/ (forward slash)
Matthew Hall (editor), Jeremy Balius (editor)

Out of print

forward slash is a Black Rider collage of Australian and Canadian innovation.

Edited by Matthew Hall and Jeremy Balius, the first edition features Duncan Hose, Michael Farrell, a.rawlings, Louis Armand, Kemeny Babineau, Astrid Lorange and Jay Millar.

Forward slash was launched at by poet Corey Wakeling as part of the Poetry Symposium 2012 at Deakin University in Melbourne, which was themed The Political Imagination: Contemporary Postcolonial and Diasporic Poetries. The launch featured readings by Michael Farrell and Duncan Hose.

As part of the Sound of the Black Rider podcast series, a podcast of the launch can be downloaded at Am I the Black Rider? Yes. You can also read a transcript of Corey Wakeling’s launch speech.

What they’re saying

Balius and Hall have not so much edited as curated a powerfully critical, vital, and ranging assemblage of poetries as environmental archeologies, retracing colonial violences and suppressions’ “chiasma?/e/merging in the present…” – Trisha Salah, author of Waiting in Arabic, Contributing Editor EOAGH

This is an uncommon collection of writing. Jarring yet hypnotic, raucous yet intimate, staccato yet sustained — forward slash prods the conventions, premises and assumptions of ‘mainstream’ poetry. Set in a transhemispherical and postcolonial context, this anthology of experimental Canadian and Australian poetries should be of interest to anyone intrigued by language — its possible trajectories, its pliant spatiality, its capacity for expression beyond steady imagery and common narratives. - John Ryan, editor, Landscape, from International Centre for Landscape and Language Research Group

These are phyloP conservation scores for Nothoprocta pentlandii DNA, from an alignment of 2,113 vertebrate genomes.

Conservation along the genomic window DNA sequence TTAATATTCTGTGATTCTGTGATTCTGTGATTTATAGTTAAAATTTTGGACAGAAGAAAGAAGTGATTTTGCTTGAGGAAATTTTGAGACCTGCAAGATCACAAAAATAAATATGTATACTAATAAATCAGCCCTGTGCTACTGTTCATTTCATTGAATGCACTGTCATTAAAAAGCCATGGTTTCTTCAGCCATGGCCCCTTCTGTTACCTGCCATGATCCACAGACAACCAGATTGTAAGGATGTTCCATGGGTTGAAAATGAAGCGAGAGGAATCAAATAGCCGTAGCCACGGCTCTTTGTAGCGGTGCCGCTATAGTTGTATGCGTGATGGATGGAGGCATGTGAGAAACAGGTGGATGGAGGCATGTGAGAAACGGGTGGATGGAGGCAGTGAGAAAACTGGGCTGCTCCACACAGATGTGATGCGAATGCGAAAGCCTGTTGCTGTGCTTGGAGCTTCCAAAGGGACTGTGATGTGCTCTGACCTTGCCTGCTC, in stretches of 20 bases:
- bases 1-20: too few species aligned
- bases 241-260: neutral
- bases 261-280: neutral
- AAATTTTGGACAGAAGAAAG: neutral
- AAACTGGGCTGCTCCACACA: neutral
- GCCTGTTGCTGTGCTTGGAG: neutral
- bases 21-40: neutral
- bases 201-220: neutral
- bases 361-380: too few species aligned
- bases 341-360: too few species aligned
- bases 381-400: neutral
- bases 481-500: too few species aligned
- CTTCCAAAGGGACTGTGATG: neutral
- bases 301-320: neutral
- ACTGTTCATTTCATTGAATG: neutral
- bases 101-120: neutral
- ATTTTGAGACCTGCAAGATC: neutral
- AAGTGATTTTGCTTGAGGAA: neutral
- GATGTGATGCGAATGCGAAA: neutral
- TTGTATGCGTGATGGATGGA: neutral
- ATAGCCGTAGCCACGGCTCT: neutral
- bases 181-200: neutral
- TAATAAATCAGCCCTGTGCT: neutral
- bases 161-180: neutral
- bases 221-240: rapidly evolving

forward slash is a wonderful poetic antidote to much of the polite verse presented today in traditional journals. It is like being in a strange calligraphic city where around every corner there is a surprise. And fortunately not all of them are happy ones. – Glen Phillips, retiring poet.

forward/slash invites your eyes and ears – music is diction here. Score on the page, thought on the tongue. if there is a single / direction / the reader will discover that it is plural (LA) To make new language, tune it differently and play it taut :: it will create new thought. Am I behind these lines? (ajr) Tradition? There is no going back in the way / You fancy (DH) Get off the pedestrian walk: [these poems] are boneless and make good eating. (MF). ‘The best way to find out about poems is to read the poems.’ Louis Zukofsky, ‘A statement for poetry’ in Prepositions, 1950 (Uni of Cal Press). Of course he’s right. – Andrew Burke

“A forward slash / can be a substitute for a line break/ pause/ fracture in thought./ A forward slash / can break a word/ divide alternatives/ either/or. A forward slash is playful as the poet’s words/ skirts the border between letter / line./ A forward slash is furtive/ tempting/ mysterious./ In this first of many issues, forward slash celebrates the written word through the vision/s of seven innovative poets/mischievous word-players/from Australia/Canada/ who share/ revel in the ‘habitat’ of language.” – Jessica Wilkinson, Editor of Rabbit Poetry

“In showcasing seven of the most exciting writers either side of the Pacific, this collection demonstrates just how strikingly resonant Australian and Canadian contemporary poetries are in challenging pretexts of language, nation, and the interior. Here we have undressed affect, meddlesome crossings of intimate and ideological landscapes, and ebullient spurs against aesthetic and political complacency. It is, in short, redactive iridescence.” – Ann Vickery

“At a time the term ‘innovation’ has become very much a part of the jargon of business and capitalism, the editors of forward slash attempt to reclaim its disruptive, discomforting potential. There is nothing anaesthetically or conceptually comforting or lyrical about any of the poems published in forward slash: here Duncan Hose unleashes the “blackbirds squalling in your pants”; Michael Farrell finds himself “fretting, frediting, freaking, fumbling”; a. rawlings howls “wolves! wolves! wolves!”; Louis Armand illustrates “the destruction of form”; Kemeny Babineau celebrates “the death of the sonnet”; Astrid Lorange enjoys “illegal working the dirt speaking”; and Jay Millar “bounces off an influential object in the sky”. A vibrant dose of dispruption.” – Ali Alizadeh